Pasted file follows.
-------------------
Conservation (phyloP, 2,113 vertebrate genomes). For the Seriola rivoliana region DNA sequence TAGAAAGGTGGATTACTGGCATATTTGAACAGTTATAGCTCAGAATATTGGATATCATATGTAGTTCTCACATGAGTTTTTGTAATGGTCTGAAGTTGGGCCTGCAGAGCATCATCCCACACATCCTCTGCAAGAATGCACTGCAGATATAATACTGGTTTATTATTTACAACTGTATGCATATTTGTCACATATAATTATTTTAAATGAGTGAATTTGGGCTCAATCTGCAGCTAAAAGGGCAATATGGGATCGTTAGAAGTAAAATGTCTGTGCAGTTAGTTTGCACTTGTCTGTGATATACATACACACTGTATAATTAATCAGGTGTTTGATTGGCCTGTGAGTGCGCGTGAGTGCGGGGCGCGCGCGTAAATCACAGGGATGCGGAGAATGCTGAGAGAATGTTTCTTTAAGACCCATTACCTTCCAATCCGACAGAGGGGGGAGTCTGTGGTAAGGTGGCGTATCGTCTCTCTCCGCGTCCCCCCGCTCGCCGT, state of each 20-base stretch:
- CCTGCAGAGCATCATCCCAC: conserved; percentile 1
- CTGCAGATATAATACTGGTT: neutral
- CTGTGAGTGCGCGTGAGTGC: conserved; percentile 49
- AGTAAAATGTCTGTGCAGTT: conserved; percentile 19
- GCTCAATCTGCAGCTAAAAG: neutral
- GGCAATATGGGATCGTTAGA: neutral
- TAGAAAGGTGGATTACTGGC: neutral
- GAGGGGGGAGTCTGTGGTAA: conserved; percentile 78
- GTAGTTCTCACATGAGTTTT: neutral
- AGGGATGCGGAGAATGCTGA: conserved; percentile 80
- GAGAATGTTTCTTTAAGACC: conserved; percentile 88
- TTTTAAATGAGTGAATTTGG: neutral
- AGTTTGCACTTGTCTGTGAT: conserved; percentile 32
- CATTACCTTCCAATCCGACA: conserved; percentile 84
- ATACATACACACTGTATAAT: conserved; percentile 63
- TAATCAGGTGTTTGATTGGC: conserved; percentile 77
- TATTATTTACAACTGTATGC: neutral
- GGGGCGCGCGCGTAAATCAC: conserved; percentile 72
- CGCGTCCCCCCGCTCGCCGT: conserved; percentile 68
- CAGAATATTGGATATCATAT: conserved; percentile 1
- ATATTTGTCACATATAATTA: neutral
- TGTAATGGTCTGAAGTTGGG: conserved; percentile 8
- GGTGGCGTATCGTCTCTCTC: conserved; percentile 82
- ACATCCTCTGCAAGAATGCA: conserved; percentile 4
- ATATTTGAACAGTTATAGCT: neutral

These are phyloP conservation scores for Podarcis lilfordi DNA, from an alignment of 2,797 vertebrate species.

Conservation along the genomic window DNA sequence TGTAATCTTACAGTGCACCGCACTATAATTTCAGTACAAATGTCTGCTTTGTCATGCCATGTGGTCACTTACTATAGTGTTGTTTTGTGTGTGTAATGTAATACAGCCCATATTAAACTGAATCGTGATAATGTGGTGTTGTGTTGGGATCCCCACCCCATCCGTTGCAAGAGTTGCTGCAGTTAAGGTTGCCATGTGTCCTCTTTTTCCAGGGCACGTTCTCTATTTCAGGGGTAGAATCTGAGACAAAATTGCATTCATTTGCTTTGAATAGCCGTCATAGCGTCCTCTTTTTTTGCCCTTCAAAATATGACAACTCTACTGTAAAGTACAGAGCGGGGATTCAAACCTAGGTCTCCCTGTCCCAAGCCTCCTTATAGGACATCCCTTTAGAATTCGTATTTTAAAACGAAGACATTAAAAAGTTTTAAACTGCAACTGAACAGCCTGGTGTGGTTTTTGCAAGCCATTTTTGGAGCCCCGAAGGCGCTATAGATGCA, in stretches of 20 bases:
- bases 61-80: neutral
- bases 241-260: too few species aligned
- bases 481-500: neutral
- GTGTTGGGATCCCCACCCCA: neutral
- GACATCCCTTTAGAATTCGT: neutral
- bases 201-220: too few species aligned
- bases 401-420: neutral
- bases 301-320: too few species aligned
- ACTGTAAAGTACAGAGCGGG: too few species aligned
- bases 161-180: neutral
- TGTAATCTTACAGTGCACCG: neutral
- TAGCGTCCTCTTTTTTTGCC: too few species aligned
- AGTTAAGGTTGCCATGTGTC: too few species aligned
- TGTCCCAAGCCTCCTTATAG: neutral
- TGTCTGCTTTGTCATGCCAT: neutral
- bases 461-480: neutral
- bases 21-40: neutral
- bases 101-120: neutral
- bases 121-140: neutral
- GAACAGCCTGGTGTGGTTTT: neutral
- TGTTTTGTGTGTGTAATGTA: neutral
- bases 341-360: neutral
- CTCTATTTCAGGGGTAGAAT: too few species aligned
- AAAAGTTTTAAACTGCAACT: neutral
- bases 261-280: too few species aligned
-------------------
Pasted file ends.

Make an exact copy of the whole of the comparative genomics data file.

Conservation (phyloP, 2,113 vertebrate genomes). For the Seriola rivoliana region DNA sequence TAGAAAGGTGGATTACTGGCATATTTGAACAGTTATAGCTCAGAATATTGGATATCATATGTAGTTCTCACATGAGTTTTTGTAATGGTCTGAAGTTGGGCCTGCAGAGCATCATCCCACACATCCTCTGCAAGAATGCACTGCAGATATAATACTGGTTTATTATTTACAACTGTATGCATATTTGTCACATATAATTATTTTAAATGAGTGAATTTGGGCTCAATCTGCAGCTAAAAGGGCAATATGGGATCGTTAGAAGTAAAATGTCTGTGCAGTTAGTTTGCACTTGTCTGTGATATACATACACACTGTATAATTAATCAGGTGTTTGATTGGCCTGTGAGTGCGCGTGAGTGCGGGGCGCGCGCGTAAATCACAGGGATGCGGAGAATGCTGAGAGAATGTTTCTTTAAGACCCATTACCTTCCAATCCGACAGAGGGGGGAGTCTGTGGTAAGGTGGCGTATCGTCTCTCTCCGCGTCCCCCCGCTCGCCGT, state of each 20-base stretch:
- CCTGCAGAGCATCATCCCAC: conserved; percentile 1
- CTGCAGATATAATACTGGTT: neutral
- CTGTGAGTGCGCGTGAGTGC: conserved; percentile 49
- AGTAAAATGTCTGTGCAGTT: conserved; percentile 19
- GCTCAATCTGCAGCTAAAAG: neutral
- GGCAATATGGGATCGTTAGA: neutral
- TAGAAAGGTGGATTACTGGC: neutral
- GAGGGGGGAGTCTGTGGTAA: conserved; percentile 78
- GTAGTTCTCACATGAGTTTT: neutral
- AGGGATGCGGAGAATGCTGA: conserved; percentile 80
- GAGAATGTTTCTTTAAGACC: conserved; percentile 88
- TTTTAAATGAGTGAATTTGG: neutral
- AGTTTGCACTTGTCTGTGAT: conserved; percentile 32
- CATTACCTTCCAATCCGACA: conserved; percentile 84
- ATACATACACACTGTATAAT: conserved; percentile 63
- TAATCAGGTGTTTGATTGGC: conserved; percentile 77
- TATTATTTACAACTGTATGC: neutral
- GGGGCGCGCGCGTAAATCAC: conserved; percentile 72
- CGCGTCCCCCCGCTCGCCGT: conserved; percentile 68
- CAGAATATTGGATATCATAT: conserved; percentile 1
- ATATTTGTCACATATAATTA: neutral
- TGTAATGGTCTGAAGTTGGG: conserved; percentile 8
- GGTGGCGTATCGTCTCTCTC: conserved; percentile 82
- ACATCCTCTGCAAGAATGCA: conserved; percentile 4
- ATATTTGAACAGTTATAGCT: neutral

These are phyloP conservation scores for Podarcis lilfordi DNA, from an alignment of 2,797 vertebrate species.

Conservation along the genomic window DNA sequence TGTAATCTTACAGTGCACCGCACTATAATTTCAGTACAAATGTCTGCTTTGTCATGCCATGTGGTCACTTACTATAGTGTTGTTTTGTGTGTGTAATGTAATACAGCCCATATTAAACTGAATCGTGATAATGTGGTGTTGTGTTGGGATCCCCACCCCATCCGTTGCAAGAGTTGCTGCAGTTAAGGTTGCCATGTGTCCTCTTTTTCCAGGGCACGTTCTCTATTTCAGGGGTAGAATCTGAGACAAAATTGCATTCATTTGCTTTGAATAGCCGTCATAGCGTCCTCTTTTTTTGCCCTTCAAAATATGACAACTCTACTGTAAAGTACAGAGCGGGGATTCAAACCTAGGTCTCCCTGTCCCAAGCCTCCTTATAGGACATCCCTTTAGAATTCGTATTTTAAAACGAAGACATTAAAAAGTTTTAAACTGCAACTGAACAGCCTGGTGTGGTTTTTGCAAGCCATTTTTGGAGCCCCGAAGGCGCTATAGATGCA, in stretches of 20 bases:
- bases 61-80: neutral
- bases 241-260: too few species aligned
- bases 481-500: neutral
- GTGTTGGGATCCCCACCCCA: neutral
- GACATCCCTTTAGAATTCGT: neutral
- bases 201-220: too few species aligned
- bases 401-420: neutral
- bases 301-320: too few species aligned
- ACTGTAAAGTACAGAGCGGG: too few species aligned
- bases 161-180: neutral
- TGTAATCTTACAGTGCACCG: neutral
- TAGCGTCCTCTTTTTTTGCC: too few species aligned
- AGTTAAGGTTGCCATGTGTC: too few species aligned
- TGTCCCAAGCCTCCTTATAG: neutral
- TGTCTGCTTTGTCATGCCAT: neutral
- bases 461-480: neutral
- bases 21-40: neutral
- bases 101-120: neutral
- bases 121-140: neutral
- GAACAGCCTGGTGTGGTTTT: neutral
- TGTTTTGTGTGTGTAATGTA: neutral
- bases 341-360: neutral
- CTCTATTTCAGGGGTAGAAT: too few species aligned
- AAAAGTTTTAAACTGCAACT: neutral
- bases 261-280: too few species aligned